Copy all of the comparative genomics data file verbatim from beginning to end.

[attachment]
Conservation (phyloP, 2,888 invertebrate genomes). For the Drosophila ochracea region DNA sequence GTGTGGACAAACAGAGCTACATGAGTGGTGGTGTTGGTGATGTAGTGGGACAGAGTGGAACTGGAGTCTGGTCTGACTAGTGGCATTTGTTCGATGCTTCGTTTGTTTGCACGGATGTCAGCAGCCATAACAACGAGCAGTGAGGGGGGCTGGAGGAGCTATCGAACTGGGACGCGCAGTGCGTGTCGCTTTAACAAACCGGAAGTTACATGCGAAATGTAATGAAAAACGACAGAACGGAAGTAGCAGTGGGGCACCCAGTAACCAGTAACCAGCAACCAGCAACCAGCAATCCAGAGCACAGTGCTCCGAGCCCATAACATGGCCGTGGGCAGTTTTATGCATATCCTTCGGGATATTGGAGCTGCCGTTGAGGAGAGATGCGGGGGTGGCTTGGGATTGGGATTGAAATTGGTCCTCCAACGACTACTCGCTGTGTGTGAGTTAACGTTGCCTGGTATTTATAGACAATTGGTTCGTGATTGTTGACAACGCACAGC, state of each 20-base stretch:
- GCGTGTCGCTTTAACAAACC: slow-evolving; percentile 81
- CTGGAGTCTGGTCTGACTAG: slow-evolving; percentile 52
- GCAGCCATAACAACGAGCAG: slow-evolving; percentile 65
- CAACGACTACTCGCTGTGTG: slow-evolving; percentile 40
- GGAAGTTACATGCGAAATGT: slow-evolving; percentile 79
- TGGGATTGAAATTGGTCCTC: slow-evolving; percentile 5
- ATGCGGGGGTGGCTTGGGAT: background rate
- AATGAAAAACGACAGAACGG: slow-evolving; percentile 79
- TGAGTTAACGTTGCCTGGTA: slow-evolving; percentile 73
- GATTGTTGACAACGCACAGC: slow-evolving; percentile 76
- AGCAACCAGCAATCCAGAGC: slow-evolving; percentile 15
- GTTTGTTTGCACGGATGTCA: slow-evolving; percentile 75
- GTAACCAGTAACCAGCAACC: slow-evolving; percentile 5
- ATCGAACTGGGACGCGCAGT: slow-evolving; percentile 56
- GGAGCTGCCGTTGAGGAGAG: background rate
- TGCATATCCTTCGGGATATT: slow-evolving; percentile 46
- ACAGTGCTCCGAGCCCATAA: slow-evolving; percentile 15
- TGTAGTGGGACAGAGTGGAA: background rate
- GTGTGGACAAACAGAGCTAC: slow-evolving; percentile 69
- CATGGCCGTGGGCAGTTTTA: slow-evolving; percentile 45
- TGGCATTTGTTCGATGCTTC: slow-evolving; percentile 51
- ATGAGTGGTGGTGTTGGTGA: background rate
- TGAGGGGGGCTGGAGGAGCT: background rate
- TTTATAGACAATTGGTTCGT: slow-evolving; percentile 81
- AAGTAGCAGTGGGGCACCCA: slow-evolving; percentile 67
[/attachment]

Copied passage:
Conservation (phyloP, 2,888 invertebrate genomes). For the Drosophila ochracea region DNA sequence GTGTGGACAAACAGAGCTACATGAGTGGTGGTGTTGGTGATGTAGTGGGACAGAGTGGAACTGGAGTCTGGTCTGACTAGTGGCATTTGTTCGATGCTTCGTTTGTTTGCACGGATGTCAGCAGCCATAACAACGAGCAGTGAGGGGGGCTGGAGGAGCTATCGAACTGGGACGCGCAGTGCGTGTCGCTTTAACAAACCGGAAGTTACATGCGAAATGTAATGAAAAACGACAGAACGGAAGTAGCAGTGGGGCACCCAGTAACCAGTAACCAGCAACCAGCAACCAGCAATCCAGAGCACAGTGCTCCGAGCCCATAACATGGCCGTGGGCAGTTTTATGCATATCCTTCGGGATATTGGAGCTGCCGTTGAGGAGAGATGCGGGGGTGGCTTGGGATTGGGATTGAAATTGGTCCTCCAACGACTACTCGCTGTGTGTGAGTTAACGTTGCCTGGTATTTATAGACAATTGGTTCGTGATTGTTGACAACGCACAGC, state of each 20-base stretch:
- GCGTGTCGCTTTAACAAACC: slow-evolving; percentile 81
- CTGGAGTCTGGTCTGACTAG: slow-evolving; percentile 52
- GCAGCCATAACAACGAGCAG: slow-evolving; percentile 65
- CAACGACTACTCGCTGTGTG: slow-evolving; percentile 40
- GGAAGTTACATGCGAAATGT: slow-evolving; percentile 79
- TGGGATTGAAATTGGTCCTC: slow-evolving; percentile 5
- ATGCGGGGGTGGCTTGGGAT: background rate
- AATGAAAAACGACAGAACGG: slow-evolving; percentile 79
- TGAGTTAACGTTGCCTGGTA: slow-evolving; percentile 73
- GATTGTTGACAACGCACAGC: slow-evolving; percentile 76
- AGCAACCAGCAATCCAGAGC: slow-evolving; percentile 15
- GTTTGTTTGCACGGATGTCA: slow-evolving; percentile 75
- GTAACCAGTAACCAGCAACC: slow-evolving; percentile 5
- ATCGAACTGGGACGCGCAGT: slow-evolving; percentile 56
- GGAGCTGCCGTTGAGGAGAG: background rate
- TGCATATCCTTCGGGATATT: slow-evolving; percentile 46
- ACAGTGCTCCGAGCCCATAA: slow-evolving; percentile 15
- TGTAGTGGGACAGAGTGGAA: background rate
- GTGTGGACAAACAGAGCTAC: slow-evolving; percentile 69
- CATGGCCGTGGGCAGTTTTA: slow-evolving; percentile 45
- TGGCATTTGTTCGATGCTTC: slow-evolving; percentile 51
- ATGAGTGGTGGTGTTGGTGA: background rate
- TGAGGGGGGCTGGAGGAGCT: background rate
- TTTATAGACAATTGGTTCGT: slow-evolving; percentile 81
- AAGTAGCAGTGGGGCACCCA: slow-evolving; percentile 67